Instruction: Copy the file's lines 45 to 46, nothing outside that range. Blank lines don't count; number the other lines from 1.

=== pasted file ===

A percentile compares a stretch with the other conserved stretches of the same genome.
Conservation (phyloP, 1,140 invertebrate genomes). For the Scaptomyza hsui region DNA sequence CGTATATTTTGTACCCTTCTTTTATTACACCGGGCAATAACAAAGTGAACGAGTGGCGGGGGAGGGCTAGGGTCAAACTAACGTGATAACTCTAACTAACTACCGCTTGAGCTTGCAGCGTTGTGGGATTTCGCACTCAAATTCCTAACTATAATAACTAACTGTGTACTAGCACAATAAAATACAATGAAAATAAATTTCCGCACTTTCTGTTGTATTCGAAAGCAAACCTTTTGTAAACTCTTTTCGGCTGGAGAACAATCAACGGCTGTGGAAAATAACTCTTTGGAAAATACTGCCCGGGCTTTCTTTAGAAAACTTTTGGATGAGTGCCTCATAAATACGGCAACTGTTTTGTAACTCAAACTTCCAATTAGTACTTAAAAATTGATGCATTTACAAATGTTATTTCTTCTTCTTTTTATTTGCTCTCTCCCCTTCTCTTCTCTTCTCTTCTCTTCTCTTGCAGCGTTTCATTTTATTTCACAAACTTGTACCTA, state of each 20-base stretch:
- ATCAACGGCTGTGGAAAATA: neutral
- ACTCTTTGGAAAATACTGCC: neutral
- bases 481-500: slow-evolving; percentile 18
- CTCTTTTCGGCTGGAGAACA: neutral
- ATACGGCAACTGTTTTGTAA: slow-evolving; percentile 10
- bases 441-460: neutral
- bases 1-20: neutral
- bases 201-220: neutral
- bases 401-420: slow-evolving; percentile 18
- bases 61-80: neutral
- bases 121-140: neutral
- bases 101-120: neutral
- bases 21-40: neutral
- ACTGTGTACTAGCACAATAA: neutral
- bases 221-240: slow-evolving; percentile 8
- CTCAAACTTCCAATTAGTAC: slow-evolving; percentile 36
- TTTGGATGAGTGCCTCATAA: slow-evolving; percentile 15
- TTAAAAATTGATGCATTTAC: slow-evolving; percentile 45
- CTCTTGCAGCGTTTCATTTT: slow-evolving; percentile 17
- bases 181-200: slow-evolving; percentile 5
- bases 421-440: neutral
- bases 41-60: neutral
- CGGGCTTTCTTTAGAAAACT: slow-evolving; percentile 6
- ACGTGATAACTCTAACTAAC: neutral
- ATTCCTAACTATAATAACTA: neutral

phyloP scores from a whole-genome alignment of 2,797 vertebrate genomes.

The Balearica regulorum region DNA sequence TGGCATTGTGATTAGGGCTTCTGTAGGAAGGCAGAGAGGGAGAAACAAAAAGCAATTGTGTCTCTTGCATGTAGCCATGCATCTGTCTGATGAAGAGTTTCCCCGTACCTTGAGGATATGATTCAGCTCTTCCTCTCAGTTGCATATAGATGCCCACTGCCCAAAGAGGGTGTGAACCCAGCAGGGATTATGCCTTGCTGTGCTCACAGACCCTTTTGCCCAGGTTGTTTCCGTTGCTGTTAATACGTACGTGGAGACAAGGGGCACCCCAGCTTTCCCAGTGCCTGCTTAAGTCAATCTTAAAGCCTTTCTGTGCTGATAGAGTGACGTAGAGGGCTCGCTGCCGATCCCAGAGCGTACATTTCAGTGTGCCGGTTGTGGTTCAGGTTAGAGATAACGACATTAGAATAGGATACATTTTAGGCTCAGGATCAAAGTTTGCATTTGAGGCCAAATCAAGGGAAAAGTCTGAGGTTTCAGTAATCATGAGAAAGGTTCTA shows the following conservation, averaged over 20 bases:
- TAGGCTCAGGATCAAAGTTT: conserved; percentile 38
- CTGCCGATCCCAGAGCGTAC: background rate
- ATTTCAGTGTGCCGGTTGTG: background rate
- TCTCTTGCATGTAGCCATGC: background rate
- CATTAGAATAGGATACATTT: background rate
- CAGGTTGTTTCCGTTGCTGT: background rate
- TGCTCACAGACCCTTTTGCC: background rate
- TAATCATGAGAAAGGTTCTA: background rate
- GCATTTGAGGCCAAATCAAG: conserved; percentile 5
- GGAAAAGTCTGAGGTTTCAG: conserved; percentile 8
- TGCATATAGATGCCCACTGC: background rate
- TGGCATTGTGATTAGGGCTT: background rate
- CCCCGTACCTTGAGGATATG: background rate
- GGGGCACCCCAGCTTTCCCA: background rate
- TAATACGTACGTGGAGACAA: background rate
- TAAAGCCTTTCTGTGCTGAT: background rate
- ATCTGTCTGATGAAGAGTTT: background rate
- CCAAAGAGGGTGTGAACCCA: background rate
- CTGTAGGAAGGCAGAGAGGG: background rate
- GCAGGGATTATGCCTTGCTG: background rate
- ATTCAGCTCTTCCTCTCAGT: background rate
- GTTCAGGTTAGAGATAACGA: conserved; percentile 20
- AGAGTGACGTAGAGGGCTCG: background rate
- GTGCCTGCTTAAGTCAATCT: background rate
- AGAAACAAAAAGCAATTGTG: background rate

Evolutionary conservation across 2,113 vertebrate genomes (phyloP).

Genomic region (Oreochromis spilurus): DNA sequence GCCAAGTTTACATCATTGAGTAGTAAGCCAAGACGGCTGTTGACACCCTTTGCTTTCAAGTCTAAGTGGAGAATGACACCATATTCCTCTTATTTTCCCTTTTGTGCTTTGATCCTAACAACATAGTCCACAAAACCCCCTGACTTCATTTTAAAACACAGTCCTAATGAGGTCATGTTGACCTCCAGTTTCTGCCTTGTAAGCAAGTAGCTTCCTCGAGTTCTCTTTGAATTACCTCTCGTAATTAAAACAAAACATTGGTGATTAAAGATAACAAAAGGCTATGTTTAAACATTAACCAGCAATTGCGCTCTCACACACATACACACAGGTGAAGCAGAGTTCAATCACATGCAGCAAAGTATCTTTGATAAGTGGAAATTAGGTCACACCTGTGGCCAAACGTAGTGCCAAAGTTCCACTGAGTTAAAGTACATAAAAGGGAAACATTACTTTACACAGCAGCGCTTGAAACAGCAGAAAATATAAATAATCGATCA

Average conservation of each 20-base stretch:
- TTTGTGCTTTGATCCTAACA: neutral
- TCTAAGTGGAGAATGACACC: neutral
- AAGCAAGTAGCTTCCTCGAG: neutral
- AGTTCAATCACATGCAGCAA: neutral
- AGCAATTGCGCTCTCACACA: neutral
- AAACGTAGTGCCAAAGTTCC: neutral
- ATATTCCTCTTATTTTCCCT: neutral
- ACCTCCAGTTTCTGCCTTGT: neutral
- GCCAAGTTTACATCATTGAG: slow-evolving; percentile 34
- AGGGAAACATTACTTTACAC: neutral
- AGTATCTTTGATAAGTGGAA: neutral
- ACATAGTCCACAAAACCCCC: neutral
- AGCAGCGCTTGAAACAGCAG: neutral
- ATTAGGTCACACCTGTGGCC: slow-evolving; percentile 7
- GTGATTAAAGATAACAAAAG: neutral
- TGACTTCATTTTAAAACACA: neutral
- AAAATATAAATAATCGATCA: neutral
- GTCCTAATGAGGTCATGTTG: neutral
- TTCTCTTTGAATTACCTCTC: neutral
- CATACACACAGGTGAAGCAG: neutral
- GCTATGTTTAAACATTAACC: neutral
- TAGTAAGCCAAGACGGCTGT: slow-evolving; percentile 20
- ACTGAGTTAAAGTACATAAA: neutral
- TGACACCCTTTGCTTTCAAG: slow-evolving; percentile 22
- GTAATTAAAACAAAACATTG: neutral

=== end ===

- TAAAGCCTTTCTGTGCTGAT: background rate
- ATCTGTCTGATGAAGAGTTT: background rate